Chinese RMB – Did Central Bankers Just Save The World? by Worth Wray, STA Wealth Management
“Speculative bubbles do not end like a short story, novel, or play. There is no final denouement that brings all the strands of a narrative into an impressive final conclusion. In the real world, we never know when the story is over.” — Robert Shiller
On April 9th 2021, Bruce Greenwald, the founding director of the Heilbrunn Center for Graham and Dodd Investing at Columbia Business School, sat down for a Fireside Chat with Li Lu, the founder and chairman of Himalaya Capital as part of the 13th Columbia China Business Conference. Q1 2021 hedge fund letters, conferences and more Read More
- Less than a month ago, it appeared that the strong US dollar and weakening Chinese RMB could soon usher in a global recession and a global financial crisis.
- But now, the world economy may be unexpectedly stabilizing on the back of a coordinated central bank intervention intended to weaken the US dollar and avoid a disorderly Chinese RMB shock.
- Together with ramping Chinese fiscal stimulus and an improving oil market narrative, the weak dollar may result in stabilizing commodity demand, a recovery in certain emerging markets, and a re-acceleration in the US economy.
- We still do not know if we are experiencing a temporary period of US dollar weakness (most likely) or a legitimate trend reversal (possible with structural change like the 1985 Plaza Accord), but we continue to watch for confirmation.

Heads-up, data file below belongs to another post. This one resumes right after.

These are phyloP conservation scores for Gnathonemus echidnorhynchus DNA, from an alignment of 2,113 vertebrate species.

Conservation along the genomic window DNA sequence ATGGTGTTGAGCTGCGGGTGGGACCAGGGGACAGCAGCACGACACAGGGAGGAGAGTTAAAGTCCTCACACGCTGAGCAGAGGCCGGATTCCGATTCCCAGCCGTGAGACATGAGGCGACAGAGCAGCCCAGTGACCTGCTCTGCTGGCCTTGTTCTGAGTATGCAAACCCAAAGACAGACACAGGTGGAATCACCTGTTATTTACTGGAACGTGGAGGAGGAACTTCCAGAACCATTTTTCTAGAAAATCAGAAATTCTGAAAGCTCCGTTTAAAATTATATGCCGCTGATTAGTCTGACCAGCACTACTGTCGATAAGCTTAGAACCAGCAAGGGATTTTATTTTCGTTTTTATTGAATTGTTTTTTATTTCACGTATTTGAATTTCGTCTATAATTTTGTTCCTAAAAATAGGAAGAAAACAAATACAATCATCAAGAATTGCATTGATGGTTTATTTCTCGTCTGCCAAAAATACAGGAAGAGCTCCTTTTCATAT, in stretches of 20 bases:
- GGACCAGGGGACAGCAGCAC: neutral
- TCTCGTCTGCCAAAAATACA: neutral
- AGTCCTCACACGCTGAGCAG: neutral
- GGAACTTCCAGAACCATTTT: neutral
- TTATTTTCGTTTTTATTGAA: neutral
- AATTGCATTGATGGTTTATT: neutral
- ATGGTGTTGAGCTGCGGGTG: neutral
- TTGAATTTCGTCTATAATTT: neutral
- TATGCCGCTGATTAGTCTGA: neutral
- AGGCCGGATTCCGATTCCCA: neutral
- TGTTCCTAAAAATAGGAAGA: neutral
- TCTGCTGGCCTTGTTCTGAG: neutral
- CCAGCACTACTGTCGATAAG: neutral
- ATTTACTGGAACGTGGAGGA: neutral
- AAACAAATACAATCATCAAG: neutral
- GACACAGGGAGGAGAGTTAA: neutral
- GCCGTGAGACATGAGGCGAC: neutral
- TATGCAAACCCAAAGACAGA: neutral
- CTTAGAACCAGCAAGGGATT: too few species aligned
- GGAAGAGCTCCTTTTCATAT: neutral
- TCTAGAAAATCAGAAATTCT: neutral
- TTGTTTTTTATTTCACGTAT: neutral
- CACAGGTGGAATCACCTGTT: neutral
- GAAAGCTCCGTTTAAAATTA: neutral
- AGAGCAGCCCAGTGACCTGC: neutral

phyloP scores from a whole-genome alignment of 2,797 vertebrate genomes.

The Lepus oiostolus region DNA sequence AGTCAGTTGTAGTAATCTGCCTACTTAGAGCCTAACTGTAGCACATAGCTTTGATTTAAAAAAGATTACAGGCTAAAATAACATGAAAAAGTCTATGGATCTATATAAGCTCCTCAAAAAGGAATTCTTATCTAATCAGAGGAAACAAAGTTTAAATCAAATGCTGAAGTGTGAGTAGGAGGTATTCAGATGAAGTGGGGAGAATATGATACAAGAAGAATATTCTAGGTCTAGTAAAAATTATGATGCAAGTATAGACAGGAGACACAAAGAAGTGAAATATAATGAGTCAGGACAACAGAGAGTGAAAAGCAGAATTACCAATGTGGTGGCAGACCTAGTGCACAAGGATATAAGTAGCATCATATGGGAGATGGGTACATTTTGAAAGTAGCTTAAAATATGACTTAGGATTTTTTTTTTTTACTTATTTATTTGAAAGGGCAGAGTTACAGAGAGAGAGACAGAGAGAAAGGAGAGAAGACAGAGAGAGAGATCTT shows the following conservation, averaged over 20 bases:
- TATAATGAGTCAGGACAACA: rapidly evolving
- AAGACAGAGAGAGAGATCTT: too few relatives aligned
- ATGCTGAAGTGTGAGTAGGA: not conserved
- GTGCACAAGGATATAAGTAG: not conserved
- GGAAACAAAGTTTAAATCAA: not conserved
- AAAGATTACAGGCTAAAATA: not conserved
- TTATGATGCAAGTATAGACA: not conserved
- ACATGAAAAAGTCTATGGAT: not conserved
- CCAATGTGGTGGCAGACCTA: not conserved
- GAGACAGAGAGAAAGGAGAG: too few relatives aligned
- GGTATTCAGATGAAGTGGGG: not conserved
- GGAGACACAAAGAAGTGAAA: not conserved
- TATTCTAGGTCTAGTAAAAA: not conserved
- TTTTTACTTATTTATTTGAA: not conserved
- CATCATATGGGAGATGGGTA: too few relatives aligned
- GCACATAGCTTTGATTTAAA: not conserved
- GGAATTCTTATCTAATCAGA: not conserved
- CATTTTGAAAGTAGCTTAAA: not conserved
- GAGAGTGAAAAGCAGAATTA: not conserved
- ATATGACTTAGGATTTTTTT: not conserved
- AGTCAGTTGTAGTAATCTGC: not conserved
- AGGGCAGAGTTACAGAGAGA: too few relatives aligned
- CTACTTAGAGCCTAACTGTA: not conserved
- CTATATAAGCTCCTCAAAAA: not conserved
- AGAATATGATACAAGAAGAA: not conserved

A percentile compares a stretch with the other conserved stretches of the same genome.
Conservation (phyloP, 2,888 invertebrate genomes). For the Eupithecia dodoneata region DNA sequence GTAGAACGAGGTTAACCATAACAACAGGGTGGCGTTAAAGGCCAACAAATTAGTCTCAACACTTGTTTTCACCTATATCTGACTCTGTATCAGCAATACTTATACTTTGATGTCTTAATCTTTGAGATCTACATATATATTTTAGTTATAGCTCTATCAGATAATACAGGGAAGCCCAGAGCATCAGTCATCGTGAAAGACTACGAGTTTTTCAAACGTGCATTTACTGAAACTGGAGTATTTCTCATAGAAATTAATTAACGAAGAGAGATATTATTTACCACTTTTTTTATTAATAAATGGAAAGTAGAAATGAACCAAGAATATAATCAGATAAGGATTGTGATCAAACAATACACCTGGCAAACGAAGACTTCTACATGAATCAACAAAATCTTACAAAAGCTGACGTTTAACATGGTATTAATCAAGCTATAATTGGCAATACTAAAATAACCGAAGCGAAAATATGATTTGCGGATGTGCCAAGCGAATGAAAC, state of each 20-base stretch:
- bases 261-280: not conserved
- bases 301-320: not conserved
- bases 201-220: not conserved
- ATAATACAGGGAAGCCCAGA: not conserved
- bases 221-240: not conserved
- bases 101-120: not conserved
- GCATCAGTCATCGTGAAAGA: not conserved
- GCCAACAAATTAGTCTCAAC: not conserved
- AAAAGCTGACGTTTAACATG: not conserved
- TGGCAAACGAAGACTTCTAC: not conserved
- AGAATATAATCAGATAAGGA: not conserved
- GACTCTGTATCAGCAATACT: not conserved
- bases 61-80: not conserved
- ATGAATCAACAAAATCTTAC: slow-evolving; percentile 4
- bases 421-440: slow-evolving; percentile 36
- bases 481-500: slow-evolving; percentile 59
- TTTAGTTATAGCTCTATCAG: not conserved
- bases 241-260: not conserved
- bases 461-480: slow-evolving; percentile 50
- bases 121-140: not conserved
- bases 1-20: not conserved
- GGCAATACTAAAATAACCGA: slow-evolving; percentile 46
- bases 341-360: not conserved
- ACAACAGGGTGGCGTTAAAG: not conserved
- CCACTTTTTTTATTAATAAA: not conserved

- Should this weak US dollar environment persist, we believe it may be favorable for equities, politically stable emerging markets, commodity producers, and midstream master limited partnerships (MLPs) in particular.
Did central banks just quietly save the world?
I wouldn’t go that far, but something clearly happened at the recent G-20 gathering in Shanghai that may have the potential to set the world economy on a new course… or at least defer a global recession for the time being.
Let me explain.
Strong US Dollar And Weakening Chinese RMB – 30 Years After the Plaza Accord…
In September 1985, finance ministers and central bankers from the G-5 (the United States, Germany, France, Japan, and the United Kingdom) gathered in secret at New York’s Plaza Hotel to coordinate a plan for weakening the US dollar and supporting the Japanese yen.
If you recall, the dollar’s meteoric rise from 1980 to 1985 triggered debt crises across Latin America, fueled manufacturing booms in Japan and Germany, and left the US painfully uncompetitive against other industrial economies.
In those days, Japan was the rising Asian power with an undervalued, slowly internationalizing currency. So as the dollar rallied, the US manufacturing sector languished, Japan enjoyed explosive export growth, and Congress turned toward the same kind of protectionism that undid global trade in the 1930s.
Rather than risk a similar collapse in international trade or allow emerging market risks to metastasize into full-fledged banking shocks, G-5 policymakers – including Japan – chose to collectively engineer a rebalancing in foreign exchange markets that would avert what seemed like an imminent disaster and set the world on a different course.